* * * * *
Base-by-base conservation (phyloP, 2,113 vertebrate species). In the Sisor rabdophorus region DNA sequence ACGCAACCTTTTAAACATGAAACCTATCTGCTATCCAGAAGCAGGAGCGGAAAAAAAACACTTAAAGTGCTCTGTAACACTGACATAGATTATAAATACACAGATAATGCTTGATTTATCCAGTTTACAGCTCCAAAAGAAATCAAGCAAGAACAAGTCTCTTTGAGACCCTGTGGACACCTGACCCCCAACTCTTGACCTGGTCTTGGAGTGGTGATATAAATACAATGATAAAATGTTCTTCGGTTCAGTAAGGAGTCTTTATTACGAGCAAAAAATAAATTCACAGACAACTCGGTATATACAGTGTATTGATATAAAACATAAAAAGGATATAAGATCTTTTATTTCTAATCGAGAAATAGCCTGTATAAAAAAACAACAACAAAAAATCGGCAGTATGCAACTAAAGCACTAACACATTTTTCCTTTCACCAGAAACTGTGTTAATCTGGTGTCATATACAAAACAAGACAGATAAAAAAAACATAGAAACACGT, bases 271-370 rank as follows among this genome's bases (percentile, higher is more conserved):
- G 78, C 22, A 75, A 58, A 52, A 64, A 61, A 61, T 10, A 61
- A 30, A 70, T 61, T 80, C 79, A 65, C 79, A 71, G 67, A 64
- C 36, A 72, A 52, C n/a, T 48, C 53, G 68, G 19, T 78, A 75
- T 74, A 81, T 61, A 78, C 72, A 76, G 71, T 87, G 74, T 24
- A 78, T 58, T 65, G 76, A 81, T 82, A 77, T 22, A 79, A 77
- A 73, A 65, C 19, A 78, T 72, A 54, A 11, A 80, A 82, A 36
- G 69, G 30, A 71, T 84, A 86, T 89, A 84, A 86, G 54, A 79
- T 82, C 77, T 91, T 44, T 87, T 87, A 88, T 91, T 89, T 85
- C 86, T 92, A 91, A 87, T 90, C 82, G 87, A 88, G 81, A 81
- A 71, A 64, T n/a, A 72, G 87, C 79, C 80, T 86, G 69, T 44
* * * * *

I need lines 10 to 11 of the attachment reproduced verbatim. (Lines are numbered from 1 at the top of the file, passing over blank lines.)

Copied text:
- C 86, T 92, A 91, A 87, T 90, C 82, G 87, A 88, G 81, A 81
- A 71, A 64, T n/a, A 72, G 87, C 79, C 80, T 86, G 69, T 44